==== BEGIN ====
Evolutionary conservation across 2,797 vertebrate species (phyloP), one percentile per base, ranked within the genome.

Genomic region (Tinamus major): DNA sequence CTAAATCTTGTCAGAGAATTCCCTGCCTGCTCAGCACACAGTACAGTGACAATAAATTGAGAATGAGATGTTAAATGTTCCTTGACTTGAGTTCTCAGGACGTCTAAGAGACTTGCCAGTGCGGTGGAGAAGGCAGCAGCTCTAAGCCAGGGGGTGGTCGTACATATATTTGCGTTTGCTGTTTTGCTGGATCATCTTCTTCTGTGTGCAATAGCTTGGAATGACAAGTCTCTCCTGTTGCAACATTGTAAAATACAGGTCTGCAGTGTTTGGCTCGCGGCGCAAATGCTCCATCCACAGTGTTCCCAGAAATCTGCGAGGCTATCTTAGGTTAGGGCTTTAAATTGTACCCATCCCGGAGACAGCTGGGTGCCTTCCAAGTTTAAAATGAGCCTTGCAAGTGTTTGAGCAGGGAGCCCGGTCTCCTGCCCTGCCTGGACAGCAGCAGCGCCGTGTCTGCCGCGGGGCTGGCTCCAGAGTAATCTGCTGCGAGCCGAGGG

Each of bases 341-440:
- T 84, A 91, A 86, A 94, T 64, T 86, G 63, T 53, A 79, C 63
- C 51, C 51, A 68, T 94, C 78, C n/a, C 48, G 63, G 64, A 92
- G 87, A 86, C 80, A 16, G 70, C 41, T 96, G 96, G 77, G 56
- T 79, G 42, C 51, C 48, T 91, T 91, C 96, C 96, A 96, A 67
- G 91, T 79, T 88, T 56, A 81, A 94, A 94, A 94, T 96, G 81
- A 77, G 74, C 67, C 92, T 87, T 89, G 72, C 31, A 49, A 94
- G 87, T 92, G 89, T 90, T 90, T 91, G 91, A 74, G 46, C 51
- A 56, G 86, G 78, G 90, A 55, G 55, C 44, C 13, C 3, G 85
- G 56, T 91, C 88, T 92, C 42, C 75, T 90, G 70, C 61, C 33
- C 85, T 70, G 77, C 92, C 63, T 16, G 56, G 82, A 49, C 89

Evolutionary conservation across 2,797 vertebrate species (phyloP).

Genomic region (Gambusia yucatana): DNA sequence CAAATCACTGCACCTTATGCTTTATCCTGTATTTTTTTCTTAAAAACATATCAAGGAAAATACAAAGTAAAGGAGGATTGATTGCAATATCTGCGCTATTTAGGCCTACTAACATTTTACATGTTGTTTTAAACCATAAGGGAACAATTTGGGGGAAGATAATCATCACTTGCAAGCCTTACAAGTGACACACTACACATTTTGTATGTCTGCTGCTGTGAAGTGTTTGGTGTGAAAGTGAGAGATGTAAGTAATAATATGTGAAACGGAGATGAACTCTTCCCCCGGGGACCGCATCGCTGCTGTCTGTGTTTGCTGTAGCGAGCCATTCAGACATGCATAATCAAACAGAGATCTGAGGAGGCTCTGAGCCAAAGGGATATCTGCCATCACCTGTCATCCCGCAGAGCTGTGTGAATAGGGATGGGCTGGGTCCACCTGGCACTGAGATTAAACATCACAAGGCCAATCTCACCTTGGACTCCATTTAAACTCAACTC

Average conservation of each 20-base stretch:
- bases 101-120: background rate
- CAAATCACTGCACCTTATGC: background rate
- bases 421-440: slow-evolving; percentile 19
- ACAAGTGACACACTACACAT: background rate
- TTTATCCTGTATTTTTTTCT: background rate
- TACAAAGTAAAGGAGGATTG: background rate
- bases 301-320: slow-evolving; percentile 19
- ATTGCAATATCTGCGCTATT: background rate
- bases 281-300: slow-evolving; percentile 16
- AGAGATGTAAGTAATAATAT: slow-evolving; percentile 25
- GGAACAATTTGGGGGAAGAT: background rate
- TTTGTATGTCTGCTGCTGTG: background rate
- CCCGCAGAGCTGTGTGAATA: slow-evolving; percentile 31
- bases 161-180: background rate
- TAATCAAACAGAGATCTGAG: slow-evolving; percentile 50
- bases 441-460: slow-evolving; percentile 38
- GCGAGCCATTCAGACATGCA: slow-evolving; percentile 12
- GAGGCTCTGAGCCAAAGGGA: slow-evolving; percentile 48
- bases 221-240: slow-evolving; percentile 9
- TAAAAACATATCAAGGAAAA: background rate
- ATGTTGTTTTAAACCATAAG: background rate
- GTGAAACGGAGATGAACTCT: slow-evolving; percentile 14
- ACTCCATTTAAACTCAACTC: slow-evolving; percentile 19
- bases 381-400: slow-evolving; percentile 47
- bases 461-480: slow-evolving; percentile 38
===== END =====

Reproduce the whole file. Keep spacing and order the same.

Evolutionary conservation across 2,797 vertebrate species (phyloP), one percentile per base, ranked within the genome.

Genomic region (Tinamus major): DNA sequence CTAAATCTTGTCAGAGAATTCCCTGCCTGCTCAGCACACAGTACAGTGACAATAAATTGAGAATGAGATGTTAAATGTTCCTTGACTTGAGTTCTCAGGACGTCTAAGAGACTTGCCAGTGCGGTGGAGAAGGCAGCAGCTCTAAGCCAGGGGGTGGTCGTACATATATTTGCGTTTGCTGTTTTGCTGGATCATCTTCTTCTGTGTGCAATAGCTTGGAATGACAAGTCTCTCCTGTTGCAACATTGTAAAATACAGGTCTGCAGTGTTTGGCTCGCGGCGCAAATGCTCCATCCACAGTGTTCCCAGAAATCTGCGAGGCTATCTTAGGTTAGGGCTTTAAATTGTACCCATCCCGGAGACAGCTGGGTGCCTTCCAAGTTTAAAATGAGCCTTGCAAGTGTTTGAGCAGGGAGCCCGGTCTCCTGCCCTGCCTGGACAGCAGCAGCGCCGTGTCTGCCGCGGGGCTGGCTCCAGAGTAATCTGCTGCGAGCCGAGGG

Each of bases 341-440:
- T 84, A 91, A 86, A 94, T 64, T 86, G 63, T 53, A 79, C 63
- C 51, C 51, A 68, T 94, C 78, C n/a, C 48, G 63, G 64, A 92
- G 87, A 86, C 80, A 16, G 70, C 41, T 96, G 96, G 77, G 56
- T 79, G 42, C 51, C 48, T 91, T 91, C 96, C 96, A 96, A 67
- G 91, T 79, T 88, T 56, A 81, A 94, A 94, A 94, T 96, G 81
- A 77, G 74, C 67, C 92, T 87, T 89, G 72, C 31, A 49, A 94
- G 87, T 92, G 89, T 90, T 90, T 91, G 91, A 74, G 46, C 51
- A 56, G 86, G 78, G 90, A 55, G 55, C 44, C 13, C 3, G 85
- G 56, T 91, C 88, T 92, C 42, C 75, T 90, G 70, C 61, C 33
- C 85, T 70, G 77, C 92, C 63, T 16, G 56, G 82, A 49, C 89

Evolutionary conservation across 2,797 vertebrate species (phyloP).

Genomic region (Gambusia yucatana): DNA sequence CAAATCACTGCACCTTATGCTTTATCCTGTATTTTTTTCTTAAAAACATATCAAGGAAAATACAAAGTAAAGGAGGATTGATTGCAATATCTGCGCTATTTAGGCCTACTAACATTTTACATGTTGTTTTAAACCATAAGGGAACAATTTGGGGGAAGATAATCATCACTTGCAAGCCTTACAAGTGACACACTACACATTTTGTATGTCTGCTGCTGTGAAGTGTTTGGTGTGAAAGTGAGAGATGTAAGTAATAATATGTGAAACGGAGATGAACTCTTCCCCCGGGGACCGCATCGCTGCTGTCTGTGTTTGCTGTAGCGAGCCATTCAGACATGCATAATCAAACAGAGATCTGAGGAGGCTCTGAGCCAAAGGGATATCTGCCATCACCTGTCATCCCGCAGAGCTGTGTGAATAGGGATGGGCTGGGTCCACCTGGCACTGAGATTAAACATCACAAGGCCAATCTCACCTTGGACTCCATTTAAACTCAACTC

Average conservation of each 20-base stretch:
- bases 101-120: background rate
- CAAATCACTGCACCTTATGC: background rate
- bases 421-440: slow-evolving; percentile 19
- ACAAGTGACACACTACACAT: background rate
- TTTATCCTGTATTTTTTTCT: background rate
- TACAAAGTAAAGGAGGATTG: background rate
- bases 301-320: slow-evolving; percentile 19
- ATTGCAATATCTGCGCTATT: background rate
- bases 281-300: slow-evolving; percentile 16
- AGAGATGTAAGTAATAATAT: slow-evolving; percentile 25
- GGAACAATTTGGGGGAAGAT: background rate
- TTTGTATGTCTGCTGCTGTG: background rate
- CCCGCAGAGCTGTGTGAATA: slow-evolving; percentile 31
- bases 161-180: background rate
- TAATCAAACAGAGATCTGAG: slow-evolving; percentile 50
- bases 441-460: slow-evolving; percentile 38
- GCGAGCCATTCAGACATGCA: slow-evolving; percentile 12
- GAGGCTCTGAGCCAAAGGGA: slow-evolving; percentile 48
- bases 221-240: slow-evolving; percentile 9
- TAAAAACATATCAAGGAAAA: background rate
- ATGTTGTTTTAAACCATAAG: background rate
- GTGAAACGGAGATGAACTCT: slow-evolving; percentile 14
- ACTCCATTTAAACTCAACTC: slow-evolving; percentile 19
- bases 381-400: slow-evolving; percentile 47
- bases 461-480: slow-evolving; percentile 38